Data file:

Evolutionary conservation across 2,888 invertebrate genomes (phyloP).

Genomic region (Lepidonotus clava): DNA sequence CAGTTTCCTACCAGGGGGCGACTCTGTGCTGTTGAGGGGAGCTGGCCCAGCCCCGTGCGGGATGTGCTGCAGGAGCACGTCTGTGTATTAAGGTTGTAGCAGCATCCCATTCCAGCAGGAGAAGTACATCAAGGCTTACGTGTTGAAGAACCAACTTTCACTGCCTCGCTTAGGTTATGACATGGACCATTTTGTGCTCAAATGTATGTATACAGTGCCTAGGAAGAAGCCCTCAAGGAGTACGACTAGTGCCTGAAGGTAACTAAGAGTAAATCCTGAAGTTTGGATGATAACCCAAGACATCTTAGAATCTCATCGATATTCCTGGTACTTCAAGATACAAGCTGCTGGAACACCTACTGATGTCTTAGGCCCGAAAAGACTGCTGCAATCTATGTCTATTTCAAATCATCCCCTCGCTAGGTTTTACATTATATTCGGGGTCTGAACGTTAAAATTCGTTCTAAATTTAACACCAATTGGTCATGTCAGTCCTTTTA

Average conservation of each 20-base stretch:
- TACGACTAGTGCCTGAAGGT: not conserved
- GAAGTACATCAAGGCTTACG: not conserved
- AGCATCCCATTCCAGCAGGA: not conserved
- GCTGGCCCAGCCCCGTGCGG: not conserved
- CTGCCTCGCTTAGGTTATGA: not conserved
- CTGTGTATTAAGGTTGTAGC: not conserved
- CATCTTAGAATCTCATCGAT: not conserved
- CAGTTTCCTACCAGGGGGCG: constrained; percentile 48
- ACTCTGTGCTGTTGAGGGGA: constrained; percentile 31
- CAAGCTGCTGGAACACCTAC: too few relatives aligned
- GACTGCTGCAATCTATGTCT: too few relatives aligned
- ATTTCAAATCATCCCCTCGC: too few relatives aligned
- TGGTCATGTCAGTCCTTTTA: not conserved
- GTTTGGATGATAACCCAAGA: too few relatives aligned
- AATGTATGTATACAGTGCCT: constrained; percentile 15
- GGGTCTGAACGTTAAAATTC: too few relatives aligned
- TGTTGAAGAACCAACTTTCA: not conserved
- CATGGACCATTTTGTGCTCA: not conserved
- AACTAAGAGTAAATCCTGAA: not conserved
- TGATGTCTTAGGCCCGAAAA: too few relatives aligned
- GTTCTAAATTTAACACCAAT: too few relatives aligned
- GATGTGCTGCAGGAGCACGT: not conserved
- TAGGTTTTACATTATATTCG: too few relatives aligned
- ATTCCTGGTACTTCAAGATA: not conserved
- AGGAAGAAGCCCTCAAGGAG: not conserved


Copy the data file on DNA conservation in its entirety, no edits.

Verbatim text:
Evolutionary conservation across 2,888 invertebrate genomes (phyloP).

Genomic region (Lepidonotus clava): DNA sequence CAGTTTCCTACCAGGGGGCGACTCTGTGCTGTTGAGGGGAGCTGGCCCAGCCCCGTGCGGGATGTGCTGCAGGAGCACGTCTGTGTATTAAGGTTGTAGCAGCATCCCATTCCAGCAGGAGAAGTACATCAAGGCTTACGTGTTGAAGAACCAACTTTCACTGCCTCGCTTAGGTTATGACATGGACCATTTTGTGCTCAAATGTATGTATACAGTGCCTAGGAAGAAGCCCTCAAGGAGTACGACTAGTGCCTGAAGGTAACTAAGAGTAAATCCTGAAGTTTGGATGATAACCCAAGACATCTTAGAATCTCATCGATATTCCTGGTACTTCAAGATACAAGCTGCTGGAACACCTACTGATGTCTTAGGCCCGAAAAGACTGCTGCAATCTATGTCTATTTCAAATCATCCCCTCGCTAGGTTTTACATTATATTCGGGGTCTGAACGTTAAAATTCGTTCTAAATTTAACACCAATTGGTCATGTCAGTCCTTTTA

Average conservation of each 20-base stretch:
- TACGACTAGTGCCTGAAGGT: not conserved
- GAAGTACATCAAGGCTTACG: not conserved
- AGCATCCCATTCCAGCAGGA: not conserved
- GCTGGCCCAGCCCCGTGCGG: not conserved
- CTGCCTCGCTTAGGTTATGA: not conserved
- CTGTGTATTAAGGTTGTAGC: not conserved
- CATCTTAGAATCTCATCGAT: not conserved
- CAGTTTCCTACCAGGGGGCG: constrained; percentile 48
- ACTCTGTGCTGTTGAGGGGA: constrained; percentile 31
- CAAGCTGCTGGAACACCTAC: too few relatives aligned
- GACTGCTGCAATCTATGTCT: too few relatives aligned
- ATTTCAAATCATCCCCTCGC: too few relatives aligned
- TGGTCATGTCAGTCCTTTTA: not conserved
- GTTTGGATGATAACCCAAGA: too few relatives aligned
- AATGTATGTATACAGTGCCT: constrained; percentile 15
- GGGTCTGAACGTTAAAATTC: too few relatives aligned
- TGTTGAAGAACCAACTTTCA: not conserved
- CATGGACCATTTTGTGCTCA: not conserved
- AACTAAGAGTAAATCCTGAA: not conserved
- TGATGTCTTAGGCCCGAAAA: too few relatives aligned
- GTTCTAAATTTAACACCAAT: too few relatives aligned
- GATGTGCTGCAGGAGCACGT: not conserved
- TAGGTTTTACATTATATTCG: too few relatives aligned
- ATTCCTGGTACTTCAAGATA: not conserved
- AGGAAGAAGCCCTCAAGGAG: not conserved